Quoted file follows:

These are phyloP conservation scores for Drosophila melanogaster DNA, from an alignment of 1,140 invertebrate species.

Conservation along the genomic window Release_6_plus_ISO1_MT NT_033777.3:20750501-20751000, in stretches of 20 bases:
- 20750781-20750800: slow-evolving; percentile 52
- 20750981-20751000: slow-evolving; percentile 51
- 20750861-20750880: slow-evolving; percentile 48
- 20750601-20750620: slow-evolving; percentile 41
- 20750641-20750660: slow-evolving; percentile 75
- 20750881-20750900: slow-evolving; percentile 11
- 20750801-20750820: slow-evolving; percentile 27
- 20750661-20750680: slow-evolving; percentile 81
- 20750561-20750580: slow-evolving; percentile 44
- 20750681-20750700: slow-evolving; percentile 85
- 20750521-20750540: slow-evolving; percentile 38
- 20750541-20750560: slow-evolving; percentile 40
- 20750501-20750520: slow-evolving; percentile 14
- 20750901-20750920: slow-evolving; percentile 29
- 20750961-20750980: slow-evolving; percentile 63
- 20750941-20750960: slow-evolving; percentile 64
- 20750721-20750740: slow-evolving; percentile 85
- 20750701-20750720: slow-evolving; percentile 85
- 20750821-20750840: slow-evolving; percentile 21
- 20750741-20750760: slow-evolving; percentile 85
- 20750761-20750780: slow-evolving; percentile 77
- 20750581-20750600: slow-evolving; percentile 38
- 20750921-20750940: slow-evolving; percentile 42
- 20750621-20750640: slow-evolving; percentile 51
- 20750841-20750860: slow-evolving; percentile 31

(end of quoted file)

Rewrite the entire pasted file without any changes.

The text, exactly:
These are phyloP conservation scores for Drosophila melanogaster DNA, from an alignment of 1,140 invertebrate species.

Conservation along the genomic window Release_6_plus_ISO1_MT NT_033777.3:20750501-20751000, in stretches of 20 bases:
- 20750781-20750800: slow-evolving; percentile 52
- 20750981-20751000: slow-evolving; percentile 51
- 20750861-20750880: slow-evolving; percentile 48
- 20750601-20750620: slow-evolving; percentile 41
- 20750641-20750660: slow-evolving; percentile 75
- 20750881-20750900: slow-evolving; percentile 11
- 20750801-20750820: slow-evolving; percentile 27
- 20750661-20750680: slow-evolving; percentile 81
- 20750561-20750580: slow-evolving; percentile 44
- 20750681-20750700: slow-evolving; percentile 85
- 20750521-20750540: slow-evolving; percentile 38
- 20750541-20750560: slow-evolving; percentile 40
- 20750501-20750520: slow-evolving; percentile 14
- 20750901-20750920: slow-evolving; percentile 29
- 20750961-20750980: slow-evolving; percentile 63
- 20750941-20750960: slow-evolving; percentile 64
- 20750721-20750740: slow-evolving; percentile 85
- 20750701-20750720: slow-evolving; percentile 85
- 20750821-20750840: slow-evolving; percentile 21
- 20750741-20750760: slow-evolving; percentile 85
- 20750761-20750780: slow-evolving; percentile 77
- 20750581-20750600: slow-evolving; percentile 38
- 20750921-20750940: slow-evolving; percentile 42
- 20750621-20750640: slow-evolving; percentile 51
- 20750841-20750860: slow-evolving; percentile 31